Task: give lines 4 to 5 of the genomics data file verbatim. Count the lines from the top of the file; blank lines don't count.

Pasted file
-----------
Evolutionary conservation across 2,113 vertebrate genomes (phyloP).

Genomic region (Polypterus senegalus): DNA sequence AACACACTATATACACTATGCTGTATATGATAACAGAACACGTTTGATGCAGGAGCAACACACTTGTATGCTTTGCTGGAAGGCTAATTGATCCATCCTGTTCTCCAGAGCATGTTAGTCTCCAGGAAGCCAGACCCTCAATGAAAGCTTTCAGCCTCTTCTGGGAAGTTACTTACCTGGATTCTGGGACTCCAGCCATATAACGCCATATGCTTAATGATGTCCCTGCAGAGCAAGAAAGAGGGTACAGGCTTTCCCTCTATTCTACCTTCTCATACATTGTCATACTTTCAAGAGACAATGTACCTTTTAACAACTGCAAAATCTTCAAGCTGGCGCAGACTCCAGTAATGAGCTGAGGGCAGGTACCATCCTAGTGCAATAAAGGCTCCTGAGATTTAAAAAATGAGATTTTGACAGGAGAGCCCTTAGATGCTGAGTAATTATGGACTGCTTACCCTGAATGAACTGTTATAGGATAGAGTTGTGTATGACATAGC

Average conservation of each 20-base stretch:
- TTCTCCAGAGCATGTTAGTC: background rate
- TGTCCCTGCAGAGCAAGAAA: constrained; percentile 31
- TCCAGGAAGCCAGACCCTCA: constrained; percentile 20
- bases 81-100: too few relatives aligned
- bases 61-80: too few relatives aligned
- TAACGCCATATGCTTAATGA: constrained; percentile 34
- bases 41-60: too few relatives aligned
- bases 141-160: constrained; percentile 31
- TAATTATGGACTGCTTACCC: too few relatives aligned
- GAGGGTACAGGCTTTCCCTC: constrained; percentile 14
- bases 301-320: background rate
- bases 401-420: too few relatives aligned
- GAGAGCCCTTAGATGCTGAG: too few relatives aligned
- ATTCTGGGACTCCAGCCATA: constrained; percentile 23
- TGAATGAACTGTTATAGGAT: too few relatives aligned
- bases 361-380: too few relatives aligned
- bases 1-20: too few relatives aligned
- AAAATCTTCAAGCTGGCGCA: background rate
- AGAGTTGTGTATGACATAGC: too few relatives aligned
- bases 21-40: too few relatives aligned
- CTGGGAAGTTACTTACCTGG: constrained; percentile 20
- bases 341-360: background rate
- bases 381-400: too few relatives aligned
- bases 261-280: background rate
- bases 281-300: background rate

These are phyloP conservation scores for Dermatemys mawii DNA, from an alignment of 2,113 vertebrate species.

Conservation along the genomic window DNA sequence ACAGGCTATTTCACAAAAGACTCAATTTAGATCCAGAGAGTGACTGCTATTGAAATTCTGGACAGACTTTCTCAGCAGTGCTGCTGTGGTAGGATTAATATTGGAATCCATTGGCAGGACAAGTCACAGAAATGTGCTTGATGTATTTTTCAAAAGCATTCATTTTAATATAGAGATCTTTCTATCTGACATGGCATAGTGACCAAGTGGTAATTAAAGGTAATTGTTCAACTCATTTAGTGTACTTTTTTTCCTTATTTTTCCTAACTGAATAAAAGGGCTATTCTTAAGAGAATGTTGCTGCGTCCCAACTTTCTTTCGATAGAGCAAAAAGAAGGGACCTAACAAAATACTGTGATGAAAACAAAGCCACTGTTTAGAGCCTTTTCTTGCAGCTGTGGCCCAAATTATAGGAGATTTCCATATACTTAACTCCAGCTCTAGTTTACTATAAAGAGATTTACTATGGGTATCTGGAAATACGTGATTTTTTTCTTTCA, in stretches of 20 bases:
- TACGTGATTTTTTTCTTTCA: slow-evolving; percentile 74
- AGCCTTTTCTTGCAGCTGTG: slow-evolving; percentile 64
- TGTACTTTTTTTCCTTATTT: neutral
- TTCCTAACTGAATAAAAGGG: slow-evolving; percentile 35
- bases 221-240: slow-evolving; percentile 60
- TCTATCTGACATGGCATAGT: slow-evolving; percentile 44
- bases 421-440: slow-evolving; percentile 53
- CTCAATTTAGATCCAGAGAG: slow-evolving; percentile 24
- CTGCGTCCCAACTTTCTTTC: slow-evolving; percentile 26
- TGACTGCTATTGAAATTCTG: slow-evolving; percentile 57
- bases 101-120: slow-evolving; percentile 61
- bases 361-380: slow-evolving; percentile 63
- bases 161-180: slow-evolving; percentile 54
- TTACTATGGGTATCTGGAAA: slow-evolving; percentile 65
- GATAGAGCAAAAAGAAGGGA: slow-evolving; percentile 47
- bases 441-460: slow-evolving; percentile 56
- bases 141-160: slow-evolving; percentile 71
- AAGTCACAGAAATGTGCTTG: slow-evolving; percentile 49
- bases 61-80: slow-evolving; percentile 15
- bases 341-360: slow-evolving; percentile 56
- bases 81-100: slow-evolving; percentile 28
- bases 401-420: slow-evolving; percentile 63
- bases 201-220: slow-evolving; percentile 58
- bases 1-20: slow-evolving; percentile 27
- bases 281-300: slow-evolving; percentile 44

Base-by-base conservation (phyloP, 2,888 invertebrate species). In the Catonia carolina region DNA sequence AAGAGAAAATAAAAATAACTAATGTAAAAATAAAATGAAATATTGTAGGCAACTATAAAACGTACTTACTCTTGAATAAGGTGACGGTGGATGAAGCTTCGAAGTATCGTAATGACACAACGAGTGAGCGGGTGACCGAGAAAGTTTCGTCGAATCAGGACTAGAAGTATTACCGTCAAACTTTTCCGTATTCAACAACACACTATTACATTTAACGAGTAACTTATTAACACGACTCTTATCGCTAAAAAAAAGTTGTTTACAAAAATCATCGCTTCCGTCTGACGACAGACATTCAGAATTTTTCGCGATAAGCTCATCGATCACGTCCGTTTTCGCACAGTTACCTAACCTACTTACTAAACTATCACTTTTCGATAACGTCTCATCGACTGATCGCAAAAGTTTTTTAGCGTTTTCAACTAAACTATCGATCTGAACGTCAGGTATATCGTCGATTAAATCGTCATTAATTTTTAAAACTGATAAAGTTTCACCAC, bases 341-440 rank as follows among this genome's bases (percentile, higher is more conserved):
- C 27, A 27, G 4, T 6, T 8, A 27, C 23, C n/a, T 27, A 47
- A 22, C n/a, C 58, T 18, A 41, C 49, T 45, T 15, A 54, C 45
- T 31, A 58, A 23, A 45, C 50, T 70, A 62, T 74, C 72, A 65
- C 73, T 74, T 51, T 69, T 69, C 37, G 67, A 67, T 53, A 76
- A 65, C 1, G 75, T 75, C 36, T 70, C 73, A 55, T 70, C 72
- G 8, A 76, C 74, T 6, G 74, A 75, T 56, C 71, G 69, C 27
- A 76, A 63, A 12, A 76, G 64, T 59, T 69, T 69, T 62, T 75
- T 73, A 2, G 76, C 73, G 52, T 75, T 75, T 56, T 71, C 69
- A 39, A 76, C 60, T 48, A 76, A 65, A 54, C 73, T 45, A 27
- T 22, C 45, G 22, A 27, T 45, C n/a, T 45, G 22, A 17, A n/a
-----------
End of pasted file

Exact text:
- TTCTCCAGAGCATGTTAGTC: background rate
- TGTCCCTGCAGAGCAAGAAA: constrained; percentile 31